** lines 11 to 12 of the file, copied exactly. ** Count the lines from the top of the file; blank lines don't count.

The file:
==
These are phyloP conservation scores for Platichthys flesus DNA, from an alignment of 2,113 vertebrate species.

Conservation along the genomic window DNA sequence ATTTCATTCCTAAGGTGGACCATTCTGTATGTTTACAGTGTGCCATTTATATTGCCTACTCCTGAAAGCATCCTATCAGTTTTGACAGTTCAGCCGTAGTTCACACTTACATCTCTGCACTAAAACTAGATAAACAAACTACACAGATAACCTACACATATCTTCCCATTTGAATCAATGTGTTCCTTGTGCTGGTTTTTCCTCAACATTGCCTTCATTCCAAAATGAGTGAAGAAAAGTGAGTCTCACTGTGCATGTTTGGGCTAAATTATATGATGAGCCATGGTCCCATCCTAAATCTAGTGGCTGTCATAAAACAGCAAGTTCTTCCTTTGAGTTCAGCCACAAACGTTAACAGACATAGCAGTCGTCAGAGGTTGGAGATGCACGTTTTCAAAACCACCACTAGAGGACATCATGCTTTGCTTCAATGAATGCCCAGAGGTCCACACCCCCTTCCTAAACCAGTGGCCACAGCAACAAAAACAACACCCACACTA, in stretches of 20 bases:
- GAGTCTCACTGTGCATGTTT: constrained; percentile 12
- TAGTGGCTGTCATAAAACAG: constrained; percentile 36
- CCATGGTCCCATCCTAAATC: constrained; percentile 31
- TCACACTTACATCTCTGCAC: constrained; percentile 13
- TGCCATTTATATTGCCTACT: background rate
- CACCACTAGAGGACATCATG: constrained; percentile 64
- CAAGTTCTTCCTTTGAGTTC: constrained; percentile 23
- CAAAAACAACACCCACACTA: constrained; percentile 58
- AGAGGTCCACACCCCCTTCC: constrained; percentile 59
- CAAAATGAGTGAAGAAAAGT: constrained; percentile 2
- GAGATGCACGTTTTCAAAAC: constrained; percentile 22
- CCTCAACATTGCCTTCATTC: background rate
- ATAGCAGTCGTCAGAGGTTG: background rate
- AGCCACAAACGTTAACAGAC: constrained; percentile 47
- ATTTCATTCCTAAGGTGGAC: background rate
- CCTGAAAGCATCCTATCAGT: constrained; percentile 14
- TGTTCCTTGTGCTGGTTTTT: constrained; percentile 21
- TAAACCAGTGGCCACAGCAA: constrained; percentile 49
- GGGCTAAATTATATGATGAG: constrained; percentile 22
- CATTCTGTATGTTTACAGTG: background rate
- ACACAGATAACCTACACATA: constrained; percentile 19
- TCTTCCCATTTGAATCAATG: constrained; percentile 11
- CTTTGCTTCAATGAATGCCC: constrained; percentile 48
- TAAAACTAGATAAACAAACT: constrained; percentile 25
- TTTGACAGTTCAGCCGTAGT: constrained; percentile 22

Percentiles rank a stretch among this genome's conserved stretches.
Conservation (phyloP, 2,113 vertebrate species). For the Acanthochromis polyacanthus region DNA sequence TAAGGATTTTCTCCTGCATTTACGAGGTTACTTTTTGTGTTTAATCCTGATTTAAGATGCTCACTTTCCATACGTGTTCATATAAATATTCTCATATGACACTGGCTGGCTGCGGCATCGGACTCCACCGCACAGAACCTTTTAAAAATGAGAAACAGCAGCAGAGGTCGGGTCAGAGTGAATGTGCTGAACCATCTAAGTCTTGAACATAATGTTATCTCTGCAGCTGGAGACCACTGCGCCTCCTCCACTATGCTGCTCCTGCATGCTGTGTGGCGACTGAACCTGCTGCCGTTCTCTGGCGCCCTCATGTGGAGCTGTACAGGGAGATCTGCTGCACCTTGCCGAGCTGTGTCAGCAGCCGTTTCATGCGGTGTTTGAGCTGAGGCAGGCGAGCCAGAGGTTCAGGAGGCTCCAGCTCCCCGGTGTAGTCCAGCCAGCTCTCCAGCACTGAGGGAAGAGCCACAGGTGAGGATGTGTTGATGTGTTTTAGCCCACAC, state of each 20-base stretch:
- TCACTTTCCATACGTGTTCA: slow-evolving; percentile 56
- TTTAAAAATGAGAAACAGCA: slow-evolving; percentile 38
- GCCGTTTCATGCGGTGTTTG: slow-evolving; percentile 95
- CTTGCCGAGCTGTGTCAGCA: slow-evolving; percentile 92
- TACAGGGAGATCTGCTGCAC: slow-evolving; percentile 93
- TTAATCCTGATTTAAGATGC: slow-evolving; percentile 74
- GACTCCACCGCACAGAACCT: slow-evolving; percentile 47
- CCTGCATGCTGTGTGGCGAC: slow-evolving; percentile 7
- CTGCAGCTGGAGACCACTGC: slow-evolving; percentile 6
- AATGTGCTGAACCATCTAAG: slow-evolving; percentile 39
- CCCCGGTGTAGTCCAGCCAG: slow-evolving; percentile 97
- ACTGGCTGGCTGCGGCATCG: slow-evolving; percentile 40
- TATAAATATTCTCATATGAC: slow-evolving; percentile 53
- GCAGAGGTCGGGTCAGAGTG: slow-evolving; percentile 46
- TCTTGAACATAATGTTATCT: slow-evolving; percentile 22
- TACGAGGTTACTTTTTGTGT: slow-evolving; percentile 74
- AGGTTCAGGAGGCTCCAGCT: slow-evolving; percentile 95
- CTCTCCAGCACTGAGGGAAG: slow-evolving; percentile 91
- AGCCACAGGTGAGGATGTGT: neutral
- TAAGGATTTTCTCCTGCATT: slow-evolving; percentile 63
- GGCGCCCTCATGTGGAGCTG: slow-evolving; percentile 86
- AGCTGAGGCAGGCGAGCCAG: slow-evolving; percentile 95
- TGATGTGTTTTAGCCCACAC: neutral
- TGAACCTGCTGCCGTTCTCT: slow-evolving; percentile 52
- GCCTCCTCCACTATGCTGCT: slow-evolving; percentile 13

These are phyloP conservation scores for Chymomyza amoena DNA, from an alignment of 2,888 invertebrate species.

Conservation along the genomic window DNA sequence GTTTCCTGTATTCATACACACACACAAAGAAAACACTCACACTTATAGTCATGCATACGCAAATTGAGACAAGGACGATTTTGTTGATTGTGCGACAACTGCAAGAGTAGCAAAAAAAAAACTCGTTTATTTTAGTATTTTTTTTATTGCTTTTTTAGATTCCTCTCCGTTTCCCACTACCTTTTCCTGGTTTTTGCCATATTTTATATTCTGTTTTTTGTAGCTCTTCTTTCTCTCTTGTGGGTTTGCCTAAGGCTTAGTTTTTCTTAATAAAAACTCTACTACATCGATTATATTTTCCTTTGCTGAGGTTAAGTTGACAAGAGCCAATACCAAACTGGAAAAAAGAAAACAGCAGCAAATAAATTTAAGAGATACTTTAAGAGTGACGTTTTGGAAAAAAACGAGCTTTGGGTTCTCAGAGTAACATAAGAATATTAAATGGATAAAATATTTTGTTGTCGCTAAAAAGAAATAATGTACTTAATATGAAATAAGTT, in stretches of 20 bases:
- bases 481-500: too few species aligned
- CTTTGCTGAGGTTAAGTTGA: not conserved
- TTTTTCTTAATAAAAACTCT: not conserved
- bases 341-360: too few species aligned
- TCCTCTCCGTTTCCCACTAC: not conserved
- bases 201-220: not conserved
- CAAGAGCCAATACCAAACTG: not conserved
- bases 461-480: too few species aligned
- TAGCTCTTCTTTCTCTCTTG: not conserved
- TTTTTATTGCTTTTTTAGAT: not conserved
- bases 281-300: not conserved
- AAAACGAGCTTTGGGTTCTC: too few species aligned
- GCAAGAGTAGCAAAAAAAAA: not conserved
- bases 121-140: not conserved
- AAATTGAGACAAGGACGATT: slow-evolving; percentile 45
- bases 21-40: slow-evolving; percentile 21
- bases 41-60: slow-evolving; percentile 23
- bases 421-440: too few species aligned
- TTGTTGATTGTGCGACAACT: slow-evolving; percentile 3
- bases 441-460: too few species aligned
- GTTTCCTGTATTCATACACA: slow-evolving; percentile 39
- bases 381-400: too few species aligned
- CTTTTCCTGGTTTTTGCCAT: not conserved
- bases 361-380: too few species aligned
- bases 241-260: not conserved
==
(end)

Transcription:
- AGAGGTCCACACCCCCTTCC: constrained; percentile 59
- CAAAATGAGTGAAGAAAAGT: constrained; percentile 2